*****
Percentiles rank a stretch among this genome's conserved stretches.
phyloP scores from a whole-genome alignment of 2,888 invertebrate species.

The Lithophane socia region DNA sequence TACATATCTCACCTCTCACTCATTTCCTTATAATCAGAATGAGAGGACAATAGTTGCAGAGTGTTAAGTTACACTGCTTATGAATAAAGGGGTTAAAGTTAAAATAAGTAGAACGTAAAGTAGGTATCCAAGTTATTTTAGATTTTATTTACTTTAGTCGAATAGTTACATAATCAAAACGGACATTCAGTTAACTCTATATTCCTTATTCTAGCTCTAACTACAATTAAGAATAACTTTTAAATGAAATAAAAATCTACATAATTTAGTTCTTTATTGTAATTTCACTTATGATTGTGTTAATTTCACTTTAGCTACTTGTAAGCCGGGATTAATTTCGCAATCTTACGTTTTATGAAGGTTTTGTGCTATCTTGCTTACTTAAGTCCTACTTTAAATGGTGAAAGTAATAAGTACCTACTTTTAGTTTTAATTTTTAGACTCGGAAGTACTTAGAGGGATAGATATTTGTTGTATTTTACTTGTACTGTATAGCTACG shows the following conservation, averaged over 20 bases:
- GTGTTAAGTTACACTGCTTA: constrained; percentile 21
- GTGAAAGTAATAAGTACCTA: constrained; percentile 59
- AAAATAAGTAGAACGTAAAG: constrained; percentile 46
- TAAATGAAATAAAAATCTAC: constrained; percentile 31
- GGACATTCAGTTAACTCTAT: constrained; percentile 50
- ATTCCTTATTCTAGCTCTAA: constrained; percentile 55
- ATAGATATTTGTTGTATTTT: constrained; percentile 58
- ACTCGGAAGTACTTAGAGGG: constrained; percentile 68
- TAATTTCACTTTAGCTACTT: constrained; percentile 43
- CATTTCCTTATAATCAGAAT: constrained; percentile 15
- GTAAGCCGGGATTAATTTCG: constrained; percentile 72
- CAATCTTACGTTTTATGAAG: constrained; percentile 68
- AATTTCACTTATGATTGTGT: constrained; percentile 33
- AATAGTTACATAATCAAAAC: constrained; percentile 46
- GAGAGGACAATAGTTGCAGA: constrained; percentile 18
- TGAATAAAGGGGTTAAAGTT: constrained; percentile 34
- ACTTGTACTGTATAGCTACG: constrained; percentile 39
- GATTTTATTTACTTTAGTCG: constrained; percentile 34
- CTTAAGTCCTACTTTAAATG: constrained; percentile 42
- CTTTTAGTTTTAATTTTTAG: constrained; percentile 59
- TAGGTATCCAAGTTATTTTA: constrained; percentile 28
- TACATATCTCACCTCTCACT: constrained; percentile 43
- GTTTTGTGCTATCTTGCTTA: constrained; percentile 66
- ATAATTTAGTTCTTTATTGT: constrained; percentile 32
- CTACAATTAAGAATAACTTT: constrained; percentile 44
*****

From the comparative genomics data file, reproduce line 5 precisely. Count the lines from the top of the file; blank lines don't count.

- GTGAAAGTAATAAGTACCTA: constrained; percentile 59